4. Frank Mahony: Pictured above are six printed illustrations from illustrator Frank P. Mahony. Mahony was an artist from Melbourne Australia whose work was used in the construction of the ‘New South Wales Reader’ a larger and heavily documented project undertaken by Nelson & Sons transcontinentally in congress with several agencies in Australia including leather workers, booksellers, and authors. As can be seen, the copies of the illustrations have been warped from years of being curled into a scroll-esque form at the centre of a group of letters and cost projections for the ‘New South Wales Reader.’ In order to examine each paper with minimal damage, two glass weights are placed at the edges of the copy pictures to examine them as a whole without compromising the form the paper has taken over years of storage.

5. Oxford University Press

5. Oxford University Press: This letter addressed to Nelson & Sons is a copy of a letter from the University Press of Oxford requesting manuscript materials for the Presbyterian Hymnal with Tunes, a project which was spearheaded by Reverend James Anderson of Toronto. The initial correspondence regarding the publication of the Presbyterian Hymnal between Reverend Anderson and George Brown of Nelson & Sons deals mostly in obtaining or paying license for the use of tunes from other previously published hymnals. The various letters sent between the two men gives a glimpse into the nature of musical copyright laws and penalties in 1896 both in Canada, where the Reverend Anderson was based and in Scotland where Nelson & Sons offices were. The publication of the hymnal went on to be so successful that the University Press of Oxford requested to take up the publication of the piece as well.

6. Schwebius signature

6. Schwebius letter: Much of the cataloguing done for this archive requires some previous exposure to palaeography, or the study of dated handwriting. However, sometimes in deciphering particularly unclear script a second opinion or cross referencing is required to confirm the context of a letter in order to properly interpret the piece. For this letter, the name Schwebius, though written twice, was not entirely apparent in its spelling. The content of the letter referred to the sale of a foundry and various machines from a leatherworker in New York. The cataloguer referred to a digitized directory from the library of Hoboken, New York which not only lists the recipient of this letter, a George Schwebius, but mentions details of his business which were substantiated by the letter from the Nelson Archive. Corroborating information across archives and databases allowed not only for the correct spelling of the sender’s name to be identified but gave further insight into the transactions between the sender and Nelson & Sons.

7. George Brown’s signature

7. George Brown’s Signature: In 1896 Nelson & Sons decided to invest several substantial sums which were guaranteed by an American investment firm. Their correspondence with the American firm was directed to a Mr. Stewart Tods and concerned the investment of two separate sums of more than 10,000 dollars each. The letter, though entirely concerned with business, reflects the genial nature of professional signatures from the time. Here George Brown, a manager at Nelson & Sons, signs ‘Believe me, Yours Faithfully’. Though the letter concerns references to significant sums of money and is a reflection of a transaction, the signature is incredibly genial and far more affectionate than would be used in the same manner of business today.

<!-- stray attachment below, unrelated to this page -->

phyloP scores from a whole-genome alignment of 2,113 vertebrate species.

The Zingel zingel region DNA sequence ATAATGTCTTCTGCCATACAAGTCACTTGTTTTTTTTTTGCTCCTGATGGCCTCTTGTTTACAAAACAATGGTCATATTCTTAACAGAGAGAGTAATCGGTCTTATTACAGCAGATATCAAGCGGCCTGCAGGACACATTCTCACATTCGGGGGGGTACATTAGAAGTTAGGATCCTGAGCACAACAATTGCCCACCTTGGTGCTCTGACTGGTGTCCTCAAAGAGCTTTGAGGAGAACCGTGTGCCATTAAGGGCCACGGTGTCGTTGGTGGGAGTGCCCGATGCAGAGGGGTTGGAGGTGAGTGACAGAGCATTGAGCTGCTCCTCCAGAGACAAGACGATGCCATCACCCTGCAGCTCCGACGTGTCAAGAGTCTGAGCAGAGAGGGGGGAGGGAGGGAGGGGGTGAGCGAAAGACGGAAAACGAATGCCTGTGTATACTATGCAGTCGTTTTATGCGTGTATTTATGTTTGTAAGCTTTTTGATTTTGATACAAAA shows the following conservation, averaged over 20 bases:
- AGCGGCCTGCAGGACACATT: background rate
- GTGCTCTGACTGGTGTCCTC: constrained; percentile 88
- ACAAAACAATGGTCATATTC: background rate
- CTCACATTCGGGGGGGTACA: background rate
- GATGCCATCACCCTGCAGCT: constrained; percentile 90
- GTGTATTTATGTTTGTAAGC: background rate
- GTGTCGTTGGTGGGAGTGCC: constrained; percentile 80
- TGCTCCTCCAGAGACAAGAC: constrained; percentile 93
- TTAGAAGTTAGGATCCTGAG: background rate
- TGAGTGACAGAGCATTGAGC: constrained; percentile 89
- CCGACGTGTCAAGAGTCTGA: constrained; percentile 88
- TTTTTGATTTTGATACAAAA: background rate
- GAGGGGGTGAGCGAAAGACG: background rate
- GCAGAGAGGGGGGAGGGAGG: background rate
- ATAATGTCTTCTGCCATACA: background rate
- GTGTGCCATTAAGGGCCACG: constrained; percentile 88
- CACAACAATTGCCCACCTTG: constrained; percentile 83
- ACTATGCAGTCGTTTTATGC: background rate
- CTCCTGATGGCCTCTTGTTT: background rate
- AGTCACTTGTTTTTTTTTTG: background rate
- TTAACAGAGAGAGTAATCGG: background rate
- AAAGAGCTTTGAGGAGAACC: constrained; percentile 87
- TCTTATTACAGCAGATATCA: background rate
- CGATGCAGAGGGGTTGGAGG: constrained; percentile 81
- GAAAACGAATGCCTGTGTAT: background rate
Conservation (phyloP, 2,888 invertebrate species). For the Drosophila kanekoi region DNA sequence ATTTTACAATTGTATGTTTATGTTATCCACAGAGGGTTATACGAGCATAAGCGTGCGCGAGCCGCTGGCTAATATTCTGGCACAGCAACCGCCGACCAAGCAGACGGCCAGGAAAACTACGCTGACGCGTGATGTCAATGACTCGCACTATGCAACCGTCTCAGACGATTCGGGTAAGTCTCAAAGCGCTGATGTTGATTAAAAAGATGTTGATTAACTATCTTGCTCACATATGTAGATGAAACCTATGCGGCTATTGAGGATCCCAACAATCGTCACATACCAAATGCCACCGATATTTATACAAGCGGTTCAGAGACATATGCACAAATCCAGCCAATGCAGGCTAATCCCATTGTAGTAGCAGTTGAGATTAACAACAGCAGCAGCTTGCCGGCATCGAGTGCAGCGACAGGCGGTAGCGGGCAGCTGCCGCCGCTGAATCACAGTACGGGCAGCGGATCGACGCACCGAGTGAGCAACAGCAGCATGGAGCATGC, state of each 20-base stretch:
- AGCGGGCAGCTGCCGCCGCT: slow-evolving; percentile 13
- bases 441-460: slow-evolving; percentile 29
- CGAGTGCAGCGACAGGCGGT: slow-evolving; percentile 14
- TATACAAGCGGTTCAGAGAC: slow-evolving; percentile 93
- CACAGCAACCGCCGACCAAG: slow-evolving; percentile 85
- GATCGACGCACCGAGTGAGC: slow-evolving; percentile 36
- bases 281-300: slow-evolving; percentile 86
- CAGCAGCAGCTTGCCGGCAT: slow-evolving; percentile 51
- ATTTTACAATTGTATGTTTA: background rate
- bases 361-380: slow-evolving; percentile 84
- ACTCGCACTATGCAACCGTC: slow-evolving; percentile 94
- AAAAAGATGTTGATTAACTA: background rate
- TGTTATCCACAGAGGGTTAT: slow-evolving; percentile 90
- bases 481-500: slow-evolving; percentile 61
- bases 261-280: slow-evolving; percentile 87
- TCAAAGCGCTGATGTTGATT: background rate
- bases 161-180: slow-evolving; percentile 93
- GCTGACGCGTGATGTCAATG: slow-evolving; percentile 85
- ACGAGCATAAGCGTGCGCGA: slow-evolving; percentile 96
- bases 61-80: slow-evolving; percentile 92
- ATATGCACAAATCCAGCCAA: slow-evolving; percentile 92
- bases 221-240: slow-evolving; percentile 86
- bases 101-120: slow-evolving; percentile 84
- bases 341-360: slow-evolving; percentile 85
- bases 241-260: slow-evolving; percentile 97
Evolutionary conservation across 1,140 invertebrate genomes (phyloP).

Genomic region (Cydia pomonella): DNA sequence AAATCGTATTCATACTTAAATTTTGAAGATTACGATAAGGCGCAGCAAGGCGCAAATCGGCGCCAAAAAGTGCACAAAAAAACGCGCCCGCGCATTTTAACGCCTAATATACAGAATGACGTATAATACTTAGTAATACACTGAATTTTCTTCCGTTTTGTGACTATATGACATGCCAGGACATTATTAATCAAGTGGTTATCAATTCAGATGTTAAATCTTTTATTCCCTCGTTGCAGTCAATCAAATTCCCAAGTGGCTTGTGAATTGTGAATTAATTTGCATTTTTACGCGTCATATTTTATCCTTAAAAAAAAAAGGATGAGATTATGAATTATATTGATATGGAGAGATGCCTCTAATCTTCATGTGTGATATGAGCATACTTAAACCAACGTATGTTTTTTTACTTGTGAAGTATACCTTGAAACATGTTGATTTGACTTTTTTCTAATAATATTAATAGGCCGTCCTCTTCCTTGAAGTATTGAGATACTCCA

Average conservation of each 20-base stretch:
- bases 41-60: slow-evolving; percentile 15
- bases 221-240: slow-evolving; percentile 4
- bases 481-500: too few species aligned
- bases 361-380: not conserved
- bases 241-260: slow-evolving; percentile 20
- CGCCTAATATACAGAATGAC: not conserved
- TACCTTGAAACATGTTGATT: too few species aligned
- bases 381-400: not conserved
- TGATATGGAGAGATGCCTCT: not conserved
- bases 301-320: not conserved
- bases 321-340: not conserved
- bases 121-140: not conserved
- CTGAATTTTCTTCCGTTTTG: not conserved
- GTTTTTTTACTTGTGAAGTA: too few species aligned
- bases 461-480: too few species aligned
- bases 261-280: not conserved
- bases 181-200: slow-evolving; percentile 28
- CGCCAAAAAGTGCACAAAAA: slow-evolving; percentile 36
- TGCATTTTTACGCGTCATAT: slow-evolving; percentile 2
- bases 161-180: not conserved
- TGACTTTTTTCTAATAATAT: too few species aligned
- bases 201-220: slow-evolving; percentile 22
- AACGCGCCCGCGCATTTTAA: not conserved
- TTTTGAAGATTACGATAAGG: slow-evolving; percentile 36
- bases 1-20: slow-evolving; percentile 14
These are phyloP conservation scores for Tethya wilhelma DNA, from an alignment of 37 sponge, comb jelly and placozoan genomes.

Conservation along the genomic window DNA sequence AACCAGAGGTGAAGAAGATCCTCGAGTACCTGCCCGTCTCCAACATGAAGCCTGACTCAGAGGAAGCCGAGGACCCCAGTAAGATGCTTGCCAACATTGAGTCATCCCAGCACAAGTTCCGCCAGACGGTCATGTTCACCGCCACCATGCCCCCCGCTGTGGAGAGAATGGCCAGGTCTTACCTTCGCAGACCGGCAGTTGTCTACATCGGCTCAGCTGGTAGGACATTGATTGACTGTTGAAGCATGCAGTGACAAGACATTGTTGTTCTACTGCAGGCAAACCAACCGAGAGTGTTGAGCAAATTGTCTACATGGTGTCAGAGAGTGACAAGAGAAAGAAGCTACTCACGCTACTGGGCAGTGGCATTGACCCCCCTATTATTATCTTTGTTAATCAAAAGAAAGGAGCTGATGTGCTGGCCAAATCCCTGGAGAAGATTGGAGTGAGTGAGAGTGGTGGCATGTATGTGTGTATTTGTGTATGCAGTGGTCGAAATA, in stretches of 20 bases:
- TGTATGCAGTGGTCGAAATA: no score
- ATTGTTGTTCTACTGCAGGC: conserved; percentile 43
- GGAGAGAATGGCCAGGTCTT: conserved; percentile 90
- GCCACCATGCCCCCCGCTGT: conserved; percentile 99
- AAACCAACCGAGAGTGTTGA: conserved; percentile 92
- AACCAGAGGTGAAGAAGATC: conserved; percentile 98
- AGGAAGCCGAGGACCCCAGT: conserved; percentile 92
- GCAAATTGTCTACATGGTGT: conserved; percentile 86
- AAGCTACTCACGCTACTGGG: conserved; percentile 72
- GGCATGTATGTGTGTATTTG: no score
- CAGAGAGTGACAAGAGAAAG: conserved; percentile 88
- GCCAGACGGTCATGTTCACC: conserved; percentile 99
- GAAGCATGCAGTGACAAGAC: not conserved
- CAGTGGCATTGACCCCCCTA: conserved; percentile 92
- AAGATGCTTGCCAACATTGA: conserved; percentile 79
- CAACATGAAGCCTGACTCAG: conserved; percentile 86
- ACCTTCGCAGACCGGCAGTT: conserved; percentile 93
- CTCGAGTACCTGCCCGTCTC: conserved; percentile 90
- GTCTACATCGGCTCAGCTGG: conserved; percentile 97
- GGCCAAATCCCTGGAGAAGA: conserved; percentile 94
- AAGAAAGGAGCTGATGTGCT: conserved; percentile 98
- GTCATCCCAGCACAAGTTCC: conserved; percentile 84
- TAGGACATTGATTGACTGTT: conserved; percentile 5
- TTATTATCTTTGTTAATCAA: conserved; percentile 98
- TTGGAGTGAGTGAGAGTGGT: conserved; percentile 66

8. Nelson & Sons employed a vast number of employees who all were integral to discovering, creating, and marketing literature. From travel writers to leather testers, Nelson & Sons often employed numerous professionals to vet their literature including Jane Macgregor and Jane Borthwick. Though each women worked with the company under other supervisions at various periods, Jane Borthwick was a translator of German hymns as well as a writer of English hymns, a collection of letters in this archive reveals that these two women were also engaged as test readers for the manuscripts sent to the company. Many of the letters sent by Borthwick and Macgregor reference literature they have been sent which contains female protagonists, from which it could be inferred that Nelson & Sons were recruiting female employees for female driven literature.

The Thomas Nelson collection (Coll-25) on our online catalogue: https://archives.collections.ed.ac.uk/repositories/2/resources/85801

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On trial: digital collections relating to the slave trade and slavery in the West Indies

Thanks to a request from staff in HCA the Library currently has access to two digital archive series from British Online Archives relating to the slave trade in the West Indies, Running the West Indies: British records from West Indian countries under colonial rule and The trade in people: The slave trade in Africa and the West Indies.

You can access these digital resources via the E-resources trials page.
Access is available both on and off-campus.

Trial access ends 17th March 2019. Read More

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Nature Journals 2019 renewal

With the 2019 renewal of our Nature journals collection, we gain access to 3 new titles.